BAPCo SYSmark 25

The ECS LIVA Z3 Plus was evaluated using our Fall 2018 test suite for small-form factor PCs. In the first section, we will be looking at SYSmark 25.

BAPCo's SYSmark 25 is an application-based benchmark that uses real-world applications to replay usage patterns of business users in the areas of productivity, creativity, and responsiveness. The 'Productivity Scenario' covers office-centric activities including word processing, spreadsheet usage, financial analysis, software development, application installation, file compression, and e-mail management. The 'Creativity Scenario' represents media-centric activities such as digital photo processing, AI and ML for face recognition in photos and videos for the purpose of content creation, etc. The 'Responsiveness Scenario' evaluates the ability of the system to react in a quick manner to user inputs in areas such as application and file launches, web browsing, and multi-tasking.

Scores are meant to be compared against a reference desktop (the SYSmark 25 calibration system, a Lenovo Thinkcenter M720q with a Core i5-8500T and 8GB of DDR4 memory to go with a 256GB M.2 NVMe SSD). The calibration system scores 1000 in each of the scenarios. A score of, say, 2000, would imply that the system under test is twice as fast as the reference system.

SYSmark 25 - Productivity

SYSmark 25 - Creativity

SYSmark 25 - Responsiveness

SYSmark 25 - Overall

SYSmark 25 also adds energy measurement to the mix. A high score in the SYSmark benchmarks might be nice to have, but, potential customers also need to determine the balance between power consumption and the efficiency of the system. For example, in the average office scenario, it might not be worth purchasing a noisy and power-hungry PC just because it ends up with a 2000 score in the SYSmark 2014 SE benchmarks. In order to provide a balanced perspective, SYSmark 25 also allows vendors and decision makers to track the energy consumption during each workload. In the graphs below, we find the total energy consumed by the PC under test for a single iteration of each SYSmark 25 workload. For reference, the calibration system consumes 8.88 Wh for productivity, 10.81 Wh for creativity, and 19.69 Wh overall.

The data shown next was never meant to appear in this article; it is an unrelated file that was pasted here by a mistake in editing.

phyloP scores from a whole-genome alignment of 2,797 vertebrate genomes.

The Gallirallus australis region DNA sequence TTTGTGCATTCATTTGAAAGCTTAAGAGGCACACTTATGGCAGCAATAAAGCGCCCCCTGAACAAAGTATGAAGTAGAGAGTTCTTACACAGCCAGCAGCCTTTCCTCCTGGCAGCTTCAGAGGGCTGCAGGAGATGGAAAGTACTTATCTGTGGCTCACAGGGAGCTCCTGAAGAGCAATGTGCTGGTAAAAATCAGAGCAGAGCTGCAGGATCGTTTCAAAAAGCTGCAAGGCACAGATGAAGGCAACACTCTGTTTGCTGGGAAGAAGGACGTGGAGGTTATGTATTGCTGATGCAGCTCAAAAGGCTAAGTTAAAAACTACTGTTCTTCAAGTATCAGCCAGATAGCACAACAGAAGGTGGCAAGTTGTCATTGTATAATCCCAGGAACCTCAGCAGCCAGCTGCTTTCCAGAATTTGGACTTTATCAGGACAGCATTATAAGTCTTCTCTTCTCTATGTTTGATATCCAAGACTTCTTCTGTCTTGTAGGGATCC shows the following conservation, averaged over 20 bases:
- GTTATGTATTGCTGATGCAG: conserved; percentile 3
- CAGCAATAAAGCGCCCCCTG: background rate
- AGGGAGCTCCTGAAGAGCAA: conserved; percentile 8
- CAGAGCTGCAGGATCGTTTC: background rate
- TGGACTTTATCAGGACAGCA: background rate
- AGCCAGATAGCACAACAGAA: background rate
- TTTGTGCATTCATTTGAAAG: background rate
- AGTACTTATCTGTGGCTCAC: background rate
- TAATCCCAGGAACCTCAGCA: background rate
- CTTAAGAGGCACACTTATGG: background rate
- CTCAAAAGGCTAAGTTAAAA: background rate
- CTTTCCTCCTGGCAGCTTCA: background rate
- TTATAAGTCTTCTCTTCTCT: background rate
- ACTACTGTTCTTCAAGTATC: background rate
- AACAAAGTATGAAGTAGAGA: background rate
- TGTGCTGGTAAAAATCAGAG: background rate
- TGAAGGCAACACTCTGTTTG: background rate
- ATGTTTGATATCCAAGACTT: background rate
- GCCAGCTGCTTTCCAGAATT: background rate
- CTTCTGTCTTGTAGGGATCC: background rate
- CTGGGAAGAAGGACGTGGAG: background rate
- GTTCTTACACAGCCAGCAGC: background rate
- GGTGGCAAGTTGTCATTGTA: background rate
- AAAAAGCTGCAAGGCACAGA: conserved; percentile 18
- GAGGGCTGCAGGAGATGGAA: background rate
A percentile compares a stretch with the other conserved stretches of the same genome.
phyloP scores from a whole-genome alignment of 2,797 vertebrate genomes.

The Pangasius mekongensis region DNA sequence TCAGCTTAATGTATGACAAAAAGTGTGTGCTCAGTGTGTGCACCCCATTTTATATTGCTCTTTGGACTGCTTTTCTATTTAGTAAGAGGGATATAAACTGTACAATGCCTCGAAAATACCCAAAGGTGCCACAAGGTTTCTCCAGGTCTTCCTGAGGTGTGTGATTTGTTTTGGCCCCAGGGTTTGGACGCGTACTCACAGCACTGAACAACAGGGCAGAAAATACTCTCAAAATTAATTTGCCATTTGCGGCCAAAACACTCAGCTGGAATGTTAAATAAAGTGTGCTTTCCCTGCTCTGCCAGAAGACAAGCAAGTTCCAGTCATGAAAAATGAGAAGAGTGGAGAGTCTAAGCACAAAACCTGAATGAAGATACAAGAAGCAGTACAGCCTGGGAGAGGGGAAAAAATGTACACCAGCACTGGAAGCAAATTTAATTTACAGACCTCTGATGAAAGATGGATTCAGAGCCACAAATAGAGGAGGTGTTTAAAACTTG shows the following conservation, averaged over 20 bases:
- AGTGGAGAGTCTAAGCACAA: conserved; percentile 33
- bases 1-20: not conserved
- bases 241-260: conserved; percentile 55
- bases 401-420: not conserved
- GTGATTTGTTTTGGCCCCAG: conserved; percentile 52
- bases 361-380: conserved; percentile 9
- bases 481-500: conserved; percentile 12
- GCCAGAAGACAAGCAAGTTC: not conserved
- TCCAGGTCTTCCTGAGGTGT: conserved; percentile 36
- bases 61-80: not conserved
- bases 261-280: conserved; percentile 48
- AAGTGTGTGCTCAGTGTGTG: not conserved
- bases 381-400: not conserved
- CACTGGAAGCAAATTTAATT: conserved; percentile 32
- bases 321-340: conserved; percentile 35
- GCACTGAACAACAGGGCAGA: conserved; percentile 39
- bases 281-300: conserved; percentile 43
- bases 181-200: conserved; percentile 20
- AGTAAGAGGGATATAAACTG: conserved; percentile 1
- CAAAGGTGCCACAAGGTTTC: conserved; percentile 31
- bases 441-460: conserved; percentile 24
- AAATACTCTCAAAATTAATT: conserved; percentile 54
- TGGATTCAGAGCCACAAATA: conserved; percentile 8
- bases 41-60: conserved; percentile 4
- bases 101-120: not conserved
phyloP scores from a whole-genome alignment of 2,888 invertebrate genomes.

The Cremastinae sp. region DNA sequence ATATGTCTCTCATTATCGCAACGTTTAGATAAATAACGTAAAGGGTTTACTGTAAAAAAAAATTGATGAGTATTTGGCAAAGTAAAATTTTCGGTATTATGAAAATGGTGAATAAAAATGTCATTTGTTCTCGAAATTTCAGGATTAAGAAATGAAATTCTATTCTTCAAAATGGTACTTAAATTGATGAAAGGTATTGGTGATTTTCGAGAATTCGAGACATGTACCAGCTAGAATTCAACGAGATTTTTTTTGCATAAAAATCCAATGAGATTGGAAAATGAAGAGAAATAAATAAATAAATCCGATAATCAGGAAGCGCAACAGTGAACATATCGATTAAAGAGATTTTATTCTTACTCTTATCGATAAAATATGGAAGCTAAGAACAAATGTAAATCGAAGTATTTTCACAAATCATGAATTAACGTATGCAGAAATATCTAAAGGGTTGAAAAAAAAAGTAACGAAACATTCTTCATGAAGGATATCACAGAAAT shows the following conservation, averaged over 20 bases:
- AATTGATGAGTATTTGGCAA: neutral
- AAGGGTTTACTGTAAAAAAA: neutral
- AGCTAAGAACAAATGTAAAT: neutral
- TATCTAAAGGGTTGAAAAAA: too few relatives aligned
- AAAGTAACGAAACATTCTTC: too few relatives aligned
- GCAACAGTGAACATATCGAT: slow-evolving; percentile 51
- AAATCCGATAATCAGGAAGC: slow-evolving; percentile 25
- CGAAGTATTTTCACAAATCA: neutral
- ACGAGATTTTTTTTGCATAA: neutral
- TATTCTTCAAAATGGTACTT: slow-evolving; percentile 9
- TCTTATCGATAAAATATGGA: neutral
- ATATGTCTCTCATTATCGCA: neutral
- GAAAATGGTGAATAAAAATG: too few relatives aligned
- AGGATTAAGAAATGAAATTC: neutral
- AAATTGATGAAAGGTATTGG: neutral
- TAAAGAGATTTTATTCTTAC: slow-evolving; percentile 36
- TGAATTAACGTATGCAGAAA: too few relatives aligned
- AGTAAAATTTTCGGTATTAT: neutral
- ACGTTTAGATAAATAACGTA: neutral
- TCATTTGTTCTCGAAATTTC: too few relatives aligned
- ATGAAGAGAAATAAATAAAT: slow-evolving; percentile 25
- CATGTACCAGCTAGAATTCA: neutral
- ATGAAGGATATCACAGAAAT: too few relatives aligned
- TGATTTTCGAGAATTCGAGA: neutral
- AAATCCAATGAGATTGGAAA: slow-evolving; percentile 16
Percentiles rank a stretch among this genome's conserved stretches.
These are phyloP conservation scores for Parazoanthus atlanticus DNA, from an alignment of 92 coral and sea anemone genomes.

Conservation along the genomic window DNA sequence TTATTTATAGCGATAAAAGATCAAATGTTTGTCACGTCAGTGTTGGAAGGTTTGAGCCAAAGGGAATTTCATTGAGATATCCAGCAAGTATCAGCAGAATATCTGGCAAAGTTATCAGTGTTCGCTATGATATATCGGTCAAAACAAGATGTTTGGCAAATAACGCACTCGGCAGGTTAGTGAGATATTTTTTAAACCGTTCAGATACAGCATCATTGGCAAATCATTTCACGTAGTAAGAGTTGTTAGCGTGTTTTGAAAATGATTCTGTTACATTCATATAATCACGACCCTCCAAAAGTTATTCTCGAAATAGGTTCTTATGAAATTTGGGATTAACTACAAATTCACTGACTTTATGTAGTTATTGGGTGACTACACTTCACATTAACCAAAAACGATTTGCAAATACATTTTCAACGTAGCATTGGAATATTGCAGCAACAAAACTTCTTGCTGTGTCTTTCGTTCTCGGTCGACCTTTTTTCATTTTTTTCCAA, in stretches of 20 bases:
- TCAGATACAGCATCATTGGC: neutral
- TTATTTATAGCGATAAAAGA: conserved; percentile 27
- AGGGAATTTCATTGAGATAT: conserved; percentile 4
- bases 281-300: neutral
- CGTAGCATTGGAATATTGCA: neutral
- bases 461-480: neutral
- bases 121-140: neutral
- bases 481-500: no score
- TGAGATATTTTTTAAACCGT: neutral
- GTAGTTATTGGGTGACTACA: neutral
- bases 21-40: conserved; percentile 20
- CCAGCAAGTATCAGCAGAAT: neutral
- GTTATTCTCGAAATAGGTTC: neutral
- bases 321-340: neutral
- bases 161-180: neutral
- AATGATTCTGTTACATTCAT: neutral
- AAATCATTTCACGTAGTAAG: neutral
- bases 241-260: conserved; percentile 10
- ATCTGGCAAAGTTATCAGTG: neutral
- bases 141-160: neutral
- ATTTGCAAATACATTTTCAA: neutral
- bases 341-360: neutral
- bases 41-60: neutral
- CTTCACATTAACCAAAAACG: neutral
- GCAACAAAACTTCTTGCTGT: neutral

SYSmark 25 - Productivity Energy Consumption

SYSmark 25 - Creativity Energy Consumption

SYSmark 25 - Overall Energy Consumption

The relative ordering of the performance numbers is no surprise, given that we are comparing a quad-core system (ECS LIVA Z3 Plus) with a hexa core Frost Canyon NUC and an octa-core 4X4 BOX, and also considering the fact that the LIVA operates in single-channel mode. These aspects should lead to lower power consumption numbers - this is seen in the productivity workload. However, creativity - which is dependent on GPU and multi-core performance - sees the LIVA incur a penalty due to the longer time taken to complete the tasks. We also see that in the bigger gulf in the performance scores. The overall energy consumption of the LIVA Z3 Plus lies between the Frost Canyon NUC and the 4X4 BOX-4800U, but the single-channel memory and core count disadvantage keeps it in the lower half of the performance graphs.

Introduction and Platform Analysis UL Benchmarks - PCMark and 3DMark
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  • dullard - Tuesday, December 22, 2020 - link

    Generally people need a compact NUC when they are either space constrained (need a reasonably powerful computer in a tight space) or aesthetics constrained (such as a home theater PC). An external USB hub fails on both those needs.

    I, for example, am in the market for an HTPC. I need something small enough to sit in the small gap between my TV and my TV stand. I want all ports on the back that go to the external hard drives, the TV, the sound system, the power cord, etc. Except I want for one front USB for the remote control (which works best when the wireless USB is pointing towards the user). Any other USB port in front requires a cable running from the front, dangling down in front of my fireplace, and then routed to the back where the USB port should have been in the first place.
    Reply
  • Mr Perfect - Tuesday, December 22, 2020 - link

    These are always so tempting until I realize for the same price of a OS-less barebones NUC you can get a fully-built micro system with OS from Dell, Lenovo or HP. There's just no getting around the OEM's pricing advantage. Reply
  • boredsysadmin - Tuesday, December 22, 2020 - link

    Dual Wired LAN, decently performing lower TDP CPU, except the price, sounds like good candidate for PFsense box Reply
  • blppt - Saturday, December 26, 2020 - link

    "ECS is a well-known OEM in computing circles, known for building motherboards, computers, and industrial / embedded systems for other vendors"

    I think just about everybody on here knows ECS for exactly one product---the K7S5A.
    Reply
  • bug77 - Wednesday, December 30, 2020 - link

    It's strange to see video playback needing dual-channel memory. My LG TV (2020) has no trouble playing that exact video in 4k with HDR on and I doubt it has more HP than an i5.

    I'm also on the fence about USB ports. Having them side by side means inserting any USB stick that's not super slim will take out an additional port or two (depending on where you insert it).
    Reply

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